The marketplace is a complex and sometimes brutal arena that dictates how much that 93 point, full-bodied shiraz with notes of cherry and a nose of spice is be priced at, and whether that price will lure the consumer enough to give it a sample. Environmental changes seem to impact grape production and taste almost as much as this depressed economy. More expensive wines may put consumers off their meals, however studies demonstrate people tend to equate higher priced wines with having better taste, even when blind taste-testings prove price a thin correlation. Governmental regulations have influence as well, for example, when France dictates where the Champagne region should expand. And effective marketing, which is crucial in the wine industry, must be given allotted its due weight.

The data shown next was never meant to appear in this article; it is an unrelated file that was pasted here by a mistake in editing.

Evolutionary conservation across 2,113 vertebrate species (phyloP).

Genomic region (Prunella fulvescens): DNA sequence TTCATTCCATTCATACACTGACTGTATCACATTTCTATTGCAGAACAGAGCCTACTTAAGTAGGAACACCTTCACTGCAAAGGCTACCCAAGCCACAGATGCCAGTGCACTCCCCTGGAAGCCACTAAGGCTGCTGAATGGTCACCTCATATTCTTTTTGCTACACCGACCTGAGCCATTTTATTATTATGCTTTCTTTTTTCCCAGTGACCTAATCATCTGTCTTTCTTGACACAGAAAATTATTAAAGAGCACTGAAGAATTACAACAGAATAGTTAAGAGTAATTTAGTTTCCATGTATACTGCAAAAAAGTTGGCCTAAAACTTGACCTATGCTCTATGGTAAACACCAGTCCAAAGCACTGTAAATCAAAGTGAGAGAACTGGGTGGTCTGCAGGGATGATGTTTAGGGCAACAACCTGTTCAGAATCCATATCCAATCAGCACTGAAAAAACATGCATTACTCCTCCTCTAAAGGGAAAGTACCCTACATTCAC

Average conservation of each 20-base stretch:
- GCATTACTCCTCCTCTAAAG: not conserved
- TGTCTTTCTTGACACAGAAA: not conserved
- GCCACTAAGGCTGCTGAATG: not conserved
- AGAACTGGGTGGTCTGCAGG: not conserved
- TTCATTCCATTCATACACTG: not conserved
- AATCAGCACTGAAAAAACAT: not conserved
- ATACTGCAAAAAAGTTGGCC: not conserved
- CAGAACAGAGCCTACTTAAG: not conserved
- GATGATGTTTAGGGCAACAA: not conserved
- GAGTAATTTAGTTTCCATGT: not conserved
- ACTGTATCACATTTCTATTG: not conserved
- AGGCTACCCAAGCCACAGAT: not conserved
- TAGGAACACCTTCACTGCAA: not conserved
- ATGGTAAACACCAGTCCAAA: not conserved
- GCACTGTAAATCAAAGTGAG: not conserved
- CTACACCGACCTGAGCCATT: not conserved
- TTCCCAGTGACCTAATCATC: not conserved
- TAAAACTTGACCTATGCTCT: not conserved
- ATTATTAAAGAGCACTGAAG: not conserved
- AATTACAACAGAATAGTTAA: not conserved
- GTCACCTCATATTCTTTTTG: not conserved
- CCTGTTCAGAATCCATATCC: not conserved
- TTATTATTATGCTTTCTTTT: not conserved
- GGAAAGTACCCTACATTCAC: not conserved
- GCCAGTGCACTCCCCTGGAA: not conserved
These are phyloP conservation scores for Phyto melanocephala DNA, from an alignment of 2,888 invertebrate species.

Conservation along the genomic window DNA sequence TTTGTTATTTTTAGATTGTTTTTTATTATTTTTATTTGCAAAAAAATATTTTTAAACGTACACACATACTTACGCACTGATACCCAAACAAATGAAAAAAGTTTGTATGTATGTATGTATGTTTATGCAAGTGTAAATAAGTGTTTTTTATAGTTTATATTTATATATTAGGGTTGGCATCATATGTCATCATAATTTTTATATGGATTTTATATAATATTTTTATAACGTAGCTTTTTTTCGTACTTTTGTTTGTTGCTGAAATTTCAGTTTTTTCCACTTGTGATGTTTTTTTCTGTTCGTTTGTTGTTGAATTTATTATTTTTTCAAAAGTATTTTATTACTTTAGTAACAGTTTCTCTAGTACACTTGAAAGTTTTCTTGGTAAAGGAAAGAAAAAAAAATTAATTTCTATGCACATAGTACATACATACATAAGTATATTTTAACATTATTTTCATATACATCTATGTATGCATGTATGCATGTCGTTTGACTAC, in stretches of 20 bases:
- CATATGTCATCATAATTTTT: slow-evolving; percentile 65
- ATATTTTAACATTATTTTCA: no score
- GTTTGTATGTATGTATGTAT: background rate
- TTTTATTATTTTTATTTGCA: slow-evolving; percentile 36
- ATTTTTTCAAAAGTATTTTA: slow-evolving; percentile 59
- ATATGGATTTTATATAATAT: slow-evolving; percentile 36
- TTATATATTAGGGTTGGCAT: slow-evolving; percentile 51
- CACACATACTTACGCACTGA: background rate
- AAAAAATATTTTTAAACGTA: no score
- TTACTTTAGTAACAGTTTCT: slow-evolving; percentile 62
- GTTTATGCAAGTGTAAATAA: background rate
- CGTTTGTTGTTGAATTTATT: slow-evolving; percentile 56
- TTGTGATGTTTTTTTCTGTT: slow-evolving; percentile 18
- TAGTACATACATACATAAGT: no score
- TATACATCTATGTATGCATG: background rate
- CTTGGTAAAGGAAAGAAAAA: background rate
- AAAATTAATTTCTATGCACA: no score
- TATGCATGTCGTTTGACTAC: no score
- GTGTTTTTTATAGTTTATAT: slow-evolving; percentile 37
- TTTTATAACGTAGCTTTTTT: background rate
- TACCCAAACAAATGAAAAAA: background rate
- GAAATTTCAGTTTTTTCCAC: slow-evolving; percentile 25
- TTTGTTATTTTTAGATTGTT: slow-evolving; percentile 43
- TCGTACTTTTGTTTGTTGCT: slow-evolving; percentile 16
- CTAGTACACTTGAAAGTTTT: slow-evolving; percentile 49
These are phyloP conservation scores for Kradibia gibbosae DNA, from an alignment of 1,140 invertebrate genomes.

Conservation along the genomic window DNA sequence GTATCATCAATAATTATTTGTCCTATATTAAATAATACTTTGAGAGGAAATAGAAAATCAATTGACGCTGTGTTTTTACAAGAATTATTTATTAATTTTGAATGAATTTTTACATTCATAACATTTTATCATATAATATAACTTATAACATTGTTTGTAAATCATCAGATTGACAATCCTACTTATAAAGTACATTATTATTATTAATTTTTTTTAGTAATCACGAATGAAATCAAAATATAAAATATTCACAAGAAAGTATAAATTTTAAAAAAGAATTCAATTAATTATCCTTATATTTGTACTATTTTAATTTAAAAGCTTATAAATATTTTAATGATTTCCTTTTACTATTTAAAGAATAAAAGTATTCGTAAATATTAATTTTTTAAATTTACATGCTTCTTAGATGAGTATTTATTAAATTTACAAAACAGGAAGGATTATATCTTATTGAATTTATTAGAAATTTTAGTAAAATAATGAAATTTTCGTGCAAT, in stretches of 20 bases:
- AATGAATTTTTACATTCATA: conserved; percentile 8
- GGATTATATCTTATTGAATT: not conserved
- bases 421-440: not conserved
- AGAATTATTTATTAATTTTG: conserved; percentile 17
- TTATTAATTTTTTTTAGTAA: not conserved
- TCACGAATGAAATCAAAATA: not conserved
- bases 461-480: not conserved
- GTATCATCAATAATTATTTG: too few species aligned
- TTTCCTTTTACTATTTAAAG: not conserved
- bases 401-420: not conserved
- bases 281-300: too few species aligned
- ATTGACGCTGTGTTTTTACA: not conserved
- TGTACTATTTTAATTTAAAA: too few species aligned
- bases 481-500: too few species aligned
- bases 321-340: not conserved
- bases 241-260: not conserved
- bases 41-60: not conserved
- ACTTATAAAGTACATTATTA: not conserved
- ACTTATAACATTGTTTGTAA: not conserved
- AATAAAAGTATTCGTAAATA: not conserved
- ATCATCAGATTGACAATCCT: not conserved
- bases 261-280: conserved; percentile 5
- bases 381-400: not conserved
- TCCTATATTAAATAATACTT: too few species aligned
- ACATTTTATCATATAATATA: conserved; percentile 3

Americans seem to be shifting their wine tastes and purchasing power away from traditional European wines to those from the newer growing regions of Argentina, Chile, Australia, South Africa and New Zealand. Boxed wine sales appear to still be strong, indicating a recessionary “trade down” effect is still holding (where buyers save money by trading quality of an item for price.) However, growers and producers are fairing poorer than consumers, as good wines are being priced down to maintain a competitive edge. It is still the time to look for the steal on the Premier Crus and Châteaux that have been traditionally out of reach. For the time being, it remains a buyers market.